150 <body>
151
152 <p>
153 First of all, activate the use of development and experimental code/drivers.
154 You need this, otherwise some very important code/drivers won't show up:
155 </p>
156
157 <pre caption="Selecting experimental code/drivers, General setup">
158 Code maturity level options ---&gt;
159 [*] Prompt for development and/or incomplete code/drivers
160 General setup --->
161 [*] Support for hot-pluggable devices
162 </pre>
163
164 <p>
165 Now go to <c>File Systems</c> and select support for the filesystems you use.
166 <e>Don't</e> compile them as modules, otherwise your Gentoo system will not be
167 able to mount your partitions. Also select <c>/proc file system</c> and
168 <c>Virtual memory</c>.
169 </p>
170
171 <pre caption="Selecting necessary file systems">
172 File systems ---&gt;
173 Pseudo Filesystems ---&gt;
174 [*] /proc file system support
175 [*] Virtual memory file system support (former shm fs)
176
177 <comment>(Select one or more of the following options as needed by your system)</comment>
178 &lt;*&gt; Second extended fs support
179 &lt;*&gt; Ext3 journalling file system support
180 &lt;*&gt; Reiserfs support
181 &lt;*&gt; XFS filesystem support
182 </pre>
183
184 <p>
185 If you are using PPPoE to connect to the Internet or you are using a dial-up
186 modem, you will need the following options in the kernel:
187 </p>
188
189 <pre caption="Selecting PPPoE necessary drivers">
190 Device Drivers ---&gt;
191 Networking support ---&gt;
192 &lt;*&gt; PPP (point-to-point protocol) support
193 &lt;*&gt; PPP support for async serial ports
194 &lt;*&gt; PPP support for sync tty ports
195 </pre>
196
197 <p>
198 The two compression options won't harm but are not definitely needed, neither
199 does the <c>PPP over Ethernet</c> option, that might only be used by
200 <c>rp-pppoe</c> when configured to do kernel mode PPPoE.
201 </p>
202
203 <p>
204 If you require it, don't forget to include support in the kernel for your
205 ethernet card.
206 </p>
207
208 <p>
209 Users of NewWorld and OldWorld machines will want HFS support as well. OldWorld
210 users require it for copying compiled kernels to the MacOS partition. NewWorld
211 users require it for configuring the special Apple_Bootstrap partition:
212 </p>
213
214 <pre caption="Activating HFS support">
215 File Systems ---&gt;
216 [*] HFS Support
217 </pre>
218
219 <p>
220 At this time, kernel preemption is still unstable on PPC and may cause
221 compilation failures and random segfaults. It is <e>strongly</e> suggested
222 that you do not use this feature.
223 </p>
224
225 <pre caption="Ensure the Preemptible Kernel Option is Off">
226 Platform options ---&gt;
227 [ ] Preemptible Kernel
228 </pre>
229
230 <p>
231 If you're booting from Firewire, you'll need to enable these options. If you
232 do not want to compile in support, you'll need to include these modules and
233 their dependencies in an initrd.
234 </p>
235
236 <pre caption="Enable support for firewire devices on boot">
237 Device Drivers ---&gt;
238 IEEE 1394 (FireWire) support ---&gt;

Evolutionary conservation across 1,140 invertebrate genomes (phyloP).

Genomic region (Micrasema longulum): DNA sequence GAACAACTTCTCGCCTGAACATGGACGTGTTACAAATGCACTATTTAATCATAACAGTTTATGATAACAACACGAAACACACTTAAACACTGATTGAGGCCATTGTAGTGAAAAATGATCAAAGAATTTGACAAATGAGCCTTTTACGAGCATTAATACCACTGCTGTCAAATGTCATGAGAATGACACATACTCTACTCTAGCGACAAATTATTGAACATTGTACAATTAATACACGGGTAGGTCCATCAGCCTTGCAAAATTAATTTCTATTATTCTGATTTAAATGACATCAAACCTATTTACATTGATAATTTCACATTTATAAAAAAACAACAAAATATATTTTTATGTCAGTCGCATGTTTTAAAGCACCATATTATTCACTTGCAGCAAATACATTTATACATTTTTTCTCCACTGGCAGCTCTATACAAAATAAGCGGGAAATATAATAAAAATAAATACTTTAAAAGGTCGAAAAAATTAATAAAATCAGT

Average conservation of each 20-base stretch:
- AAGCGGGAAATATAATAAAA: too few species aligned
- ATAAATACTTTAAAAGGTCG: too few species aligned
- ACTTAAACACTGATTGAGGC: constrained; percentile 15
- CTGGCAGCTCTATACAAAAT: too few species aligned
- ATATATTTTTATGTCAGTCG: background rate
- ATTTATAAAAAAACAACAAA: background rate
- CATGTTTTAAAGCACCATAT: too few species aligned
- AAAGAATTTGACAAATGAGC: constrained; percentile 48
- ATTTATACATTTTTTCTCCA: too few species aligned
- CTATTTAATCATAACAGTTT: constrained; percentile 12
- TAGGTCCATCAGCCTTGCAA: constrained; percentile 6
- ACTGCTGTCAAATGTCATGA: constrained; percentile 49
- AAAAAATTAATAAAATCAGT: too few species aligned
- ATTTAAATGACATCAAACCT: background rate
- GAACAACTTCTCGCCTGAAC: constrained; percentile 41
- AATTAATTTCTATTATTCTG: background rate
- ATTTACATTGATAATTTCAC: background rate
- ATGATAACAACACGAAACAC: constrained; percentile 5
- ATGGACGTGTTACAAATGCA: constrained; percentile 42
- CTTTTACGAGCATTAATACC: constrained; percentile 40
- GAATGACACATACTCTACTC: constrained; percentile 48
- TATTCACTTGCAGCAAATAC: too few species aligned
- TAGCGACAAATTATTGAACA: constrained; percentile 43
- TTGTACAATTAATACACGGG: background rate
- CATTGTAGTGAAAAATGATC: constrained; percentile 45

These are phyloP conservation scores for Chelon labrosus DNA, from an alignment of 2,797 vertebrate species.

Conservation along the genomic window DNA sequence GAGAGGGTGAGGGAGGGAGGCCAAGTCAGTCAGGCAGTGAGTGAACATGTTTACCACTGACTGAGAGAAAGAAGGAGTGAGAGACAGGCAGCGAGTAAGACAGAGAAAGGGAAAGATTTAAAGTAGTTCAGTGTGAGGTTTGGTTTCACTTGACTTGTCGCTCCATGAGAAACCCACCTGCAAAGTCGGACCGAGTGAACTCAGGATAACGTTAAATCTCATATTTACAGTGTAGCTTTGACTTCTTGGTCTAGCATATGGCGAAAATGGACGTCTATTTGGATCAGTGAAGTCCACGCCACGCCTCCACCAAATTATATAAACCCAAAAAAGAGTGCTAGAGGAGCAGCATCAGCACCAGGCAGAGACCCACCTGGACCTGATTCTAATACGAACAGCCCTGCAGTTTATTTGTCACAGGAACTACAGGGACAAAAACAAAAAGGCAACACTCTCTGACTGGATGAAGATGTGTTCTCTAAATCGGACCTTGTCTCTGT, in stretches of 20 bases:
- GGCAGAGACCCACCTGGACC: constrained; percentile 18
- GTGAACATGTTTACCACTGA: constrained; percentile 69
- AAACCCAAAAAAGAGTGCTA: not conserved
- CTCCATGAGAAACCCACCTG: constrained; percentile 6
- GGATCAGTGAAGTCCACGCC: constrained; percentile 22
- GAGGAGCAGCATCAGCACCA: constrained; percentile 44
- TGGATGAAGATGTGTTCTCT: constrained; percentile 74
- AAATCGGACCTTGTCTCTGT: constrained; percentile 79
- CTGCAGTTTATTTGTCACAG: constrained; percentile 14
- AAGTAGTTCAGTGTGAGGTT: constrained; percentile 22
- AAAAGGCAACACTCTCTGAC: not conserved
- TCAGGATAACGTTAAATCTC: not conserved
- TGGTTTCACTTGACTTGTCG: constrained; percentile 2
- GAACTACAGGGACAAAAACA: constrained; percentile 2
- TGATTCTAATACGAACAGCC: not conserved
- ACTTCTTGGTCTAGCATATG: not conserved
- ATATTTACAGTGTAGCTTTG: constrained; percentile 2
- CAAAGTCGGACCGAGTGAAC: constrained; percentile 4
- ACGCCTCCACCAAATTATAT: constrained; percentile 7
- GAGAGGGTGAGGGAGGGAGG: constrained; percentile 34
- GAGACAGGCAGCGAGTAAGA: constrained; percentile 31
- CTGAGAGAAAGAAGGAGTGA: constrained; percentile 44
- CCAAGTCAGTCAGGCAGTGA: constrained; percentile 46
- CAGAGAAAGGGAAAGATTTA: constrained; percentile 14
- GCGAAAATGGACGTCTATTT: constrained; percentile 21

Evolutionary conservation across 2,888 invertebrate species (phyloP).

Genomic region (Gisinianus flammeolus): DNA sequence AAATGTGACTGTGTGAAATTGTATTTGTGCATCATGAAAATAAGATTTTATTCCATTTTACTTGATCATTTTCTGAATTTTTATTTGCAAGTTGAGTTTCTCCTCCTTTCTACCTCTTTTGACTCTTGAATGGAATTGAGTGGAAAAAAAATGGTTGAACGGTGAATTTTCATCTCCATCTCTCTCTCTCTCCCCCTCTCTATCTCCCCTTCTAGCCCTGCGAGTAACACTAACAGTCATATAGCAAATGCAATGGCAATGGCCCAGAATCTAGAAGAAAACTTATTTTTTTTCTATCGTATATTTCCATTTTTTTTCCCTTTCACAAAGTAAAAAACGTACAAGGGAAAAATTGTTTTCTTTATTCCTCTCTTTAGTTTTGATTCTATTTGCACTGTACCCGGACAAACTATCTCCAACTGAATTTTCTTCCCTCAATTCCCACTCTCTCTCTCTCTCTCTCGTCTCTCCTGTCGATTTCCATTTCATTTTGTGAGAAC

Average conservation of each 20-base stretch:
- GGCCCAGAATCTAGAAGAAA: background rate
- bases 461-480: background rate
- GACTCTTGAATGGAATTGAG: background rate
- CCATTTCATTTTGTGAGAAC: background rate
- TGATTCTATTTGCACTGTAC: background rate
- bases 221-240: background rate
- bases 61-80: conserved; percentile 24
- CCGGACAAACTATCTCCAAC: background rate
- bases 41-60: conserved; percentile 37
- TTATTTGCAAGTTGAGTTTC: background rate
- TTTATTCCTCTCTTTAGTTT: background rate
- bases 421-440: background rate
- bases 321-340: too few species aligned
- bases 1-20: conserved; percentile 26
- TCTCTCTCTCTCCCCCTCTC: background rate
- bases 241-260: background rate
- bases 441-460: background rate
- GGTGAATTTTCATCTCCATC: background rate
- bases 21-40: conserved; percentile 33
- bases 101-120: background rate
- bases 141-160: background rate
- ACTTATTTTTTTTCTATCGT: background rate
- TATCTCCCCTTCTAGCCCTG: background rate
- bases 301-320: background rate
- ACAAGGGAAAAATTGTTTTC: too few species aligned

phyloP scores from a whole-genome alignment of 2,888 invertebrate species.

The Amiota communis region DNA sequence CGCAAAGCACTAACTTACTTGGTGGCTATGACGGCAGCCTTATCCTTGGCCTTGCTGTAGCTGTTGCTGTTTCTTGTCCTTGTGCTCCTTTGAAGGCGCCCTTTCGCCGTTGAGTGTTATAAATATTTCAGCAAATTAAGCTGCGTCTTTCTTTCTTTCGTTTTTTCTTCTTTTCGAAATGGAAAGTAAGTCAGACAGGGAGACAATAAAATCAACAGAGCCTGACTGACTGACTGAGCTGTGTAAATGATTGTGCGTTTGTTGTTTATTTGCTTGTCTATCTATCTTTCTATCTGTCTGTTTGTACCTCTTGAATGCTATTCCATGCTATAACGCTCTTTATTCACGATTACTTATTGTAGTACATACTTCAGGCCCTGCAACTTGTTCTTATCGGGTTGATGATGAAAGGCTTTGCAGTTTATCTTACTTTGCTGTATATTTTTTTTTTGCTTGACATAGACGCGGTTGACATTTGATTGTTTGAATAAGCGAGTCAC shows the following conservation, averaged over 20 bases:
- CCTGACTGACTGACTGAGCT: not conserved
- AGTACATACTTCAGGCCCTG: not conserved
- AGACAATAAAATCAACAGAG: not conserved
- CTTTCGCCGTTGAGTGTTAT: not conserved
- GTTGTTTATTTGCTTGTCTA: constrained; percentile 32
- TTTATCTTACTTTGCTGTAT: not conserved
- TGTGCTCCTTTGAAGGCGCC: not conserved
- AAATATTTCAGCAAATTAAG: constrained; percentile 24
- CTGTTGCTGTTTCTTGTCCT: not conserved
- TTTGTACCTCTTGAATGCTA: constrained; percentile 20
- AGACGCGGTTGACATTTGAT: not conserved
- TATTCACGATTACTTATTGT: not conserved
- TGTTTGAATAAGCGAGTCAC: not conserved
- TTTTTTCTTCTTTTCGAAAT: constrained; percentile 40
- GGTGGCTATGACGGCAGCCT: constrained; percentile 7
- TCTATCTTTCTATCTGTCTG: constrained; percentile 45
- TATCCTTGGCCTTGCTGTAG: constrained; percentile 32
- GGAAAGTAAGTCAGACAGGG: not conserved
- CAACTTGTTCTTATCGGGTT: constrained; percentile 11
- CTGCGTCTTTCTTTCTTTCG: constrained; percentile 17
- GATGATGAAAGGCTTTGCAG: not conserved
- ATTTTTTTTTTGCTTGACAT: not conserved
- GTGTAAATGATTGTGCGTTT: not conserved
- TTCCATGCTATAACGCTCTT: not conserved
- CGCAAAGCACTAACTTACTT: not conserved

239 &lt;*&gt; IEEE 1394 (FireWire) support
240 &lt;*&gt; OHCI-1394 support
241 &lt;*&gt; SBP-2 support (Harddisks etc.)
242 </pre>
243
244 <p>
245 If you're booting from USB, you'll need to enable these options. If you do not
246 want to compile in support, you'll need to include these modules and their
247 dependencies in an initrd.
248 </p>
249
250 <pre caption="Enable support for USB devices on boot">
251 Device Drivers ---&gt;
252 USB support ---&gt;
253 &lt;*&gt; Support for Host-side USB
254 &lt;*&gt; OHCI HCD support
255 &lt;*&gt; USB Mass Storage support
256 </pre>
257
258 <p>
259 Do not turn off kernel framebuffer support as it is required for a successful
260 boot. If you are using an NVIDIA based chipset, you should use the OpenFirmware
261 framebuffer. If you are using an ATI based chipset, you should select the
262 framebuffer driver based upon your chipset (Mach64, Rage128 or Radeon).
263 </p>
264
265 <pre caption="Chosing a Framebuffer Driver">
266 Device Drivers ---&gt;
267 Graphics support ---&gt;
268 &lt;*&gt; Support for frame buffer devices
269 [*] Open Firmware frame buffer device support
270 &lt;*&gt; ATI Radeon display support
271 &lt;*&gt; ATI Rage128 display support
272 &lt;*&gt; ATI Mach64 display support
273 Console display driver support ---&gt;
274 &lt;*&gt; Framebuffer Console support
275 </pre>
276
277 <note>
278 If you select more than one framebuffer device, it may default to a less than
279 optimal driver. Either use only one framebuffer device or specify which
280 to use by passing the driver to use to the kernel on boot such as
281 <c>video=radeonfb</c>.
282 </note>
283
284 <p>
285 When you're done configuring your kernel, continue with <uri
286 link="#compiling">Compiling and Installing</uri>.
287 </p>
288
289 </body>
290 </subsection>
291 <subsection id="compiling">
292 <title>Compiling and Installing</title>
293 <body>
294
295 <p>
296 Now that your kernel is configured, it is time to compile and install it. Exit
297 the configuration and run the commands which will compile the kernel:
298 </p>
299
300 <pre caption="Compiling the kernel">
301 # <i>make &amp;&amp; make modules_install</i>
302 </pre>
303
304 <p>
305 When the kernel has finished compiling, copy the kernel image to
306 <path>/boot</path> (be sure that it is mounted properly on the Pegasos).
307 </p>
308
309 <pre caption="Installing the kernel">
310 <comment>replace &lt;kernel-version&gt; with your kernel version</comment>
311 (Apple/IBM) # <i>cp vmlinux /boot/&lt;kernel-version&gt;</i>
312 (Pegasos) # <i>cp arch/ppc/boot/images/zImage.chrp /boot/&lt;kernel-version&gt;</i>
313 </pre>
314
315 <p>